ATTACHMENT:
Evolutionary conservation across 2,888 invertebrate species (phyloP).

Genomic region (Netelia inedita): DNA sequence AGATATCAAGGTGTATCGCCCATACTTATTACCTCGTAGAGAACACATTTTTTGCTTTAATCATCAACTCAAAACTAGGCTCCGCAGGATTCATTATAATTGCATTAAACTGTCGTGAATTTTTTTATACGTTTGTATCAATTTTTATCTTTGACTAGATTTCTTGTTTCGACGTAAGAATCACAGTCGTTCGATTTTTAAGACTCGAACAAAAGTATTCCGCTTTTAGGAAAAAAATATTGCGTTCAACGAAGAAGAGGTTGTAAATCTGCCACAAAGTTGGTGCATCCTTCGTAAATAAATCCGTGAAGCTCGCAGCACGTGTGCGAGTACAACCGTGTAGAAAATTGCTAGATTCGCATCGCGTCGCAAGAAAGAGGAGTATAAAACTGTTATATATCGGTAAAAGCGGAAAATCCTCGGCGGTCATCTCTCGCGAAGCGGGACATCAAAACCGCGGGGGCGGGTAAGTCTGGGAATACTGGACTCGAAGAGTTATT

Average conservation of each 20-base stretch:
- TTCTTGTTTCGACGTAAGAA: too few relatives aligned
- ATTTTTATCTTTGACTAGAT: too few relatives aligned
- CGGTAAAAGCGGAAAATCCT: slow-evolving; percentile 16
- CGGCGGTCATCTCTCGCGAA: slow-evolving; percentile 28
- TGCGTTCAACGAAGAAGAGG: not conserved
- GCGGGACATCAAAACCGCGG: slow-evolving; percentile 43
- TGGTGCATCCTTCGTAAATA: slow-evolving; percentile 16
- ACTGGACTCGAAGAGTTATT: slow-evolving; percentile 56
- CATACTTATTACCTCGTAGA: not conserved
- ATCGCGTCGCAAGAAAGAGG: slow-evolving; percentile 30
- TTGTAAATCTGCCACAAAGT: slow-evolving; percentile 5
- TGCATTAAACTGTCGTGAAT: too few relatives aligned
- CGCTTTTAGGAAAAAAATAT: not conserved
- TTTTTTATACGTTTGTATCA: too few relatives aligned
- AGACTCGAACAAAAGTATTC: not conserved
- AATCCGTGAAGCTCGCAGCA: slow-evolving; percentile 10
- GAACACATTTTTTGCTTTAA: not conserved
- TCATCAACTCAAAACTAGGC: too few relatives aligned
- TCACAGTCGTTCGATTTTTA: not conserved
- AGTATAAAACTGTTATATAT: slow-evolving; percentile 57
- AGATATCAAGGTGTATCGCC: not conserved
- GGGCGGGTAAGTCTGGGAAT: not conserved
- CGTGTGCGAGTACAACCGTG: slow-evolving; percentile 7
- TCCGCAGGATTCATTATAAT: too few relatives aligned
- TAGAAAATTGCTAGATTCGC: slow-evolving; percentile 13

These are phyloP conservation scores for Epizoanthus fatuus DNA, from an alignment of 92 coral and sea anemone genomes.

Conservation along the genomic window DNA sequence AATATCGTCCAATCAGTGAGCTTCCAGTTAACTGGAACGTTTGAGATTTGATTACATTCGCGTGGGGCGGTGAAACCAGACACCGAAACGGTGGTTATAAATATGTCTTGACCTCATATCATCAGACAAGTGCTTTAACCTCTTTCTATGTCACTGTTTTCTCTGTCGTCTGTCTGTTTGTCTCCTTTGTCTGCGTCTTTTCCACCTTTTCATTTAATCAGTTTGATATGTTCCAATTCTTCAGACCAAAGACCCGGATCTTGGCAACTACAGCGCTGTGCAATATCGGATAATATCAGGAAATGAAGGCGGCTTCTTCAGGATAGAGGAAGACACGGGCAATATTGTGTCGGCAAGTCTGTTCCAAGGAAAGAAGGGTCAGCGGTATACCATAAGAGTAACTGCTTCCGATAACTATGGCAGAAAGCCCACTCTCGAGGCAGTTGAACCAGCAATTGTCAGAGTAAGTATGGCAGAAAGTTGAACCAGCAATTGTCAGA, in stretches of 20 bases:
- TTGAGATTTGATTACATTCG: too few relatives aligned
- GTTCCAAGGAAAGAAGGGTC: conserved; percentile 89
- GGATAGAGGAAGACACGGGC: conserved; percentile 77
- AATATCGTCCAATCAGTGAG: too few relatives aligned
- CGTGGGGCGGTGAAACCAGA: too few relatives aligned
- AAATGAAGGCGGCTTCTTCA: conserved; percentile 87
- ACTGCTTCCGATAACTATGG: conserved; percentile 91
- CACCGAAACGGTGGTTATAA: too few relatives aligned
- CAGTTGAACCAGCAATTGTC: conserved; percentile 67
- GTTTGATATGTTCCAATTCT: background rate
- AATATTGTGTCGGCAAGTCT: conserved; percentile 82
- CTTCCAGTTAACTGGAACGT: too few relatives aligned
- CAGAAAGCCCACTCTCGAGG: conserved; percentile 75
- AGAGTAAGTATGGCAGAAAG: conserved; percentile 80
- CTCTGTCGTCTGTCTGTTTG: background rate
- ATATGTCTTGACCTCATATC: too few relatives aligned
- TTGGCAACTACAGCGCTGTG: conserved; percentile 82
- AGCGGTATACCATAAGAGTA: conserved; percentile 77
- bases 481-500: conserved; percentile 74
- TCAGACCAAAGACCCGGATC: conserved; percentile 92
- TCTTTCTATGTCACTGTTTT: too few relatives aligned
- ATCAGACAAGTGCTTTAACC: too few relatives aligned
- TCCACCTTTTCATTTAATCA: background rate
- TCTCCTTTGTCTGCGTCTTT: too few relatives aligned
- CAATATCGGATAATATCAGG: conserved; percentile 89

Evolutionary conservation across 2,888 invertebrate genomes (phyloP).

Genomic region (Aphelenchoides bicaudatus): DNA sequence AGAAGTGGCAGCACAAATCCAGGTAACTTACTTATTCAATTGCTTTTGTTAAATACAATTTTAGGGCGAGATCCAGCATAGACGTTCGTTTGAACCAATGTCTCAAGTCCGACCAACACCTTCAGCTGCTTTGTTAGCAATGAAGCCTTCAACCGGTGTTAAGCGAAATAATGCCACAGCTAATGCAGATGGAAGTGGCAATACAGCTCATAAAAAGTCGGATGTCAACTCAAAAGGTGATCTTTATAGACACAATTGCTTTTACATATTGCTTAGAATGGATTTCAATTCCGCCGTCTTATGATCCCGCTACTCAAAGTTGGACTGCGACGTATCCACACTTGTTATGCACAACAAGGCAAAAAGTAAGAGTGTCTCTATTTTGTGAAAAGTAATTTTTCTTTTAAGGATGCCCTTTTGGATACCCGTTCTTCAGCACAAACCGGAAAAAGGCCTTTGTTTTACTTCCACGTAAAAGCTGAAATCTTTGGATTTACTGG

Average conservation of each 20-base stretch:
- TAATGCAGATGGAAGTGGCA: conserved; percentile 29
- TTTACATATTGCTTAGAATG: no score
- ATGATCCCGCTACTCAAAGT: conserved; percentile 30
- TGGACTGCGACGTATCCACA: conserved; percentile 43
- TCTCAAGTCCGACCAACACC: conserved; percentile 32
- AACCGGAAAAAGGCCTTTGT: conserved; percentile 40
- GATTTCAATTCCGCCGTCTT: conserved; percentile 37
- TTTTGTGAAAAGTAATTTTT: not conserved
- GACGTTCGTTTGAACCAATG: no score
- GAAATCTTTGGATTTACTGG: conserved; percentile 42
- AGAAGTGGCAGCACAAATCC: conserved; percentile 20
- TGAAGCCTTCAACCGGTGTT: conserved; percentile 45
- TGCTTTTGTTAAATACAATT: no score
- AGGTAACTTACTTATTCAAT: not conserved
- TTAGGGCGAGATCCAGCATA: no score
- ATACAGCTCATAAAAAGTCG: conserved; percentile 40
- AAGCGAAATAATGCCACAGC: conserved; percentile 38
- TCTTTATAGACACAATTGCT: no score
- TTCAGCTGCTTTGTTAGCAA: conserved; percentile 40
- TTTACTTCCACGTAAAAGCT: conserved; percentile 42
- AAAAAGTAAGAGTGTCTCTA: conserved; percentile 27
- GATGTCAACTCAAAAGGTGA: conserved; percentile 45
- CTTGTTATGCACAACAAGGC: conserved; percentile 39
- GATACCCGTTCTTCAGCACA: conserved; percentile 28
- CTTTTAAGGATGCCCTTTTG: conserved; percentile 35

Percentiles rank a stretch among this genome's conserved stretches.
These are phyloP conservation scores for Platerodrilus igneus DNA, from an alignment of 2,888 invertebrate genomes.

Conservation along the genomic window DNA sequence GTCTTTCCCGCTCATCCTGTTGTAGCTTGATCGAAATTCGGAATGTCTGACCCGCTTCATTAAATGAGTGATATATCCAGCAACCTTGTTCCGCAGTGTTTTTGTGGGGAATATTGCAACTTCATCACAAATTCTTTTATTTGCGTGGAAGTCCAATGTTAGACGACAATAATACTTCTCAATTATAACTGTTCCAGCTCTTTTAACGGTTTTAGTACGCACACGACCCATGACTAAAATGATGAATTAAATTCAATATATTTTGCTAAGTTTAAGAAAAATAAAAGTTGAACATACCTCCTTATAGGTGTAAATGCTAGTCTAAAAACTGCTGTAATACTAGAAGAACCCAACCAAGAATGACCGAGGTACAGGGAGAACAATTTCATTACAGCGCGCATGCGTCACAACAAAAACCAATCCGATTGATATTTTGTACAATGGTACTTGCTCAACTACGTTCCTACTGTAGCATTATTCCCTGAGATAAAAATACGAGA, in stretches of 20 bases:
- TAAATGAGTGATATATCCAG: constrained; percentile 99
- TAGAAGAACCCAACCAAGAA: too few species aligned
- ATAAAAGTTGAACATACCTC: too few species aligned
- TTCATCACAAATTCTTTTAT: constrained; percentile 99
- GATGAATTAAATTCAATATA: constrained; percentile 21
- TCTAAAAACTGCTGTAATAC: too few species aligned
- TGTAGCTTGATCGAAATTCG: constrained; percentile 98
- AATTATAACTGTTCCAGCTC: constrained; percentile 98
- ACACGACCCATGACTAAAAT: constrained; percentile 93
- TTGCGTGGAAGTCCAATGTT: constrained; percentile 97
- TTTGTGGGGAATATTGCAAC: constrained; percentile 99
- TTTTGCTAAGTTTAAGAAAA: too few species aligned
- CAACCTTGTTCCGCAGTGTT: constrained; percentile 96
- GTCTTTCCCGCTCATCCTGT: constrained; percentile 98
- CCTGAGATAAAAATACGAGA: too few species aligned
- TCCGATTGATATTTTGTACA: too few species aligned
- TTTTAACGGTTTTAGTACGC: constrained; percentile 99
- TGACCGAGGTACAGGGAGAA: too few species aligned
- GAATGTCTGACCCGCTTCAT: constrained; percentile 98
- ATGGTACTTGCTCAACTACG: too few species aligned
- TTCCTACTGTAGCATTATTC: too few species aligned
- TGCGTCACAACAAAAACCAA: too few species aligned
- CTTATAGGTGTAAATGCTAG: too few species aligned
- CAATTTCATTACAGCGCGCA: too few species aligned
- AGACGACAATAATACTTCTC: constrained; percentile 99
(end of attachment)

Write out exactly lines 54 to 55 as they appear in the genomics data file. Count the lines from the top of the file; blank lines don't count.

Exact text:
- TCTCCTTTGTCTGCGTCTTT: too few relatives aligned
- CAATATCGGATAATATCAGG: conserved; percentile 89